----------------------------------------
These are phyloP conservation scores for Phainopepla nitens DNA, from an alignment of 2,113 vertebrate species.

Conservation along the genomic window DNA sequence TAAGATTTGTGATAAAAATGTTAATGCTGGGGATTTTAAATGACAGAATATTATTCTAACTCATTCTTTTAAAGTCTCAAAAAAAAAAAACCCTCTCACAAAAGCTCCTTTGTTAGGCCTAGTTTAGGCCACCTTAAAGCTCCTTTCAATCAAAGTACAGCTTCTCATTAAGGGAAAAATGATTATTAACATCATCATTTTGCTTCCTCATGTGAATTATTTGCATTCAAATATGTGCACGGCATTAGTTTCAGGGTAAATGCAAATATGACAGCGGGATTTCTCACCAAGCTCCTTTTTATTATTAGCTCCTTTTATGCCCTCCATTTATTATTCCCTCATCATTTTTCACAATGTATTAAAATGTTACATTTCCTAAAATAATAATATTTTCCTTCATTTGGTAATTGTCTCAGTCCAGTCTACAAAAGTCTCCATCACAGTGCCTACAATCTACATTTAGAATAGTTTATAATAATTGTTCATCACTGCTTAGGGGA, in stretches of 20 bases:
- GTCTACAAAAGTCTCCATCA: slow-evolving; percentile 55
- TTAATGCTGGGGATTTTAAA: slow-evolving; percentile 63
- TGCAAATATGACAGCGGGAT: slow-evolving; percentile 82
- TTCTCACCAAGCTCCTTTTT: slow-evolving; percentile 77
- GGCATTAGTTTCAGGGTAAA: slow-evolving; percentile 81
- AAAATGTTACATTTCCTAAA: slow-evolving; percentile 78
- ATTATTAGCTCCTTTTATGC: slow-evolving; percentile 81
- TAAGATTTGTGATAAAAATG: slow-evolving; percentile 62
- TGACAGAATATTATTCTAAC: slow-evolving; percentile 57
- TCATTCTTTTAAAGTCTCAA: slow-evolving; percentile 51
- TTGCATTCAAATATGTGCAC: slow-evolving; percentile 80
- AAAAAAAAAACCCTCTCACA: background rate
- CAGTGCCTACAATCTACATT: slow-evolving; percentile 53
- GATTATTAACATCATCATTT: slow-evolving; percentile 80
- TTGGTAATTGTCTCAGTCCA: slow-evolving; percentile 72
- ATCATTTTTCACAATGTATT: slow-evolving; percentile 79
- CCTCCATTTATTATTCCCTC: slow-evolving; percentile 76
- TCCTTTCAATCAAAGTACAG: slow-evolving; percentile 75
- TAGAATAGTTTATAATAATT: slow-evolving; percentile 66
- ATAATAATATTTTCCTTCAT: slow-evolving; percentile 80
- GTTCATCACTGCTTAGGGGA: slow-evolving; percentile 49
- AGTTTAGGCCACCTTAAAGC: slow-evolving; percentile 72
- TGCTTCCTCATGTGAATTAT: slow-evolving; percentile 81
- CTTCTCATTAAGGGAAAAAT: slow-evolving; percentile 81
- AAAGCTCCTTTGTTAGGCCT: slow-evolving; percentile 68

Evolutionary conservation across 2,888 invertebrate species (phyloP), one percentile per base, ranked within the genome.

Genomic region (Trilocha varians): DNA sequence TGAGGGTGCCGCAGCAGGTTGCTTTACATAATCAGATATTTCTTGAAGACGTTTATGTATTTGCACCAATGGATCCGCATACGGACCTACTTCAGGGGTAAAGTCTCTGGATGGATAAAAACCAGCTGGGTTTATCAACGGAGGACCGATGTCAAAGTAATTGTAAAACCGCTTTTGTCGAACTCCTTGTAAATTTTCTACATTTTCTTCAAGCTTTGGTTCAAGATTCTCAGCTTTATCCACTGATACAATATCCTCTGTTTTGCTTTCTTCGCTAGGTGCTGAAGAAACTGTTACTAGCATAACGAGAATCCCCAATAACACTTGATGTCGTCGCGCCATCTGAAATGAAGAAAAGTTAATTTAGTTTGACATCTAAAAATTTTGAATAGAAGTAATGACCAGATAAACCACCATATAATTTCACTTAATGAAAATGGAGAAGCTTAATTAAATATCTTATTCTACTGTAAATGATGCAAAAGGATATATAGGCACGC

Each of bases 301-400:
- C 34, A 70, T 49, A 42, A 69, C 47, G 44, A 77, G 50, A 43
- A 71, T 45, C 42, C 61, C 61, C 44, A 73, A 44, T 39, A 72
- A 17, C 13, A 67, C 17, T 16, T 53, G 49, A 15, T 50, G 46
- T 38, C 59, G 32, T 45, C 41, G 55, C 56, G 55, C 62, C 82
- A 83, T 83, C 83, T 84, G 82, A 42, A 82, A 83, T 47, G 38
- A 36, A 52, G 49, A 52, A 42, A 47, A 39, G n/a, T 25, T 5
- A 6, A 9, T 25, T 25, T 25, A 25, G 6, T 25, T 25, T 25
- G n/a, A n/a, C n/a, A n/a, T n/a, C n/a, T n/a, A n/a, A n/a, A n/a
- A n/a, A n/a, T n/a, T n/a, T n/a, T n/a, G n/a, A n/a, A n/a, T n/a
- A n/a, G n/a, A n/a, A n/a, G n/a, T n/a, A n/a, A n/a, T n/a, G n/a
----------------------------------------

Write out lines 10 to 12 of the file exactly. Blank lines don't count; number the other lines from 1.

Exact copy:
- TAAGATTTGTGATAAAAATG: slow-evolving; percentile 62
- TGACAGAATATTATTCTAAC: slow-evolving; percentile 57
- TCATTCTTTTAAAGTCTCAA: slow-evolving; percentile 51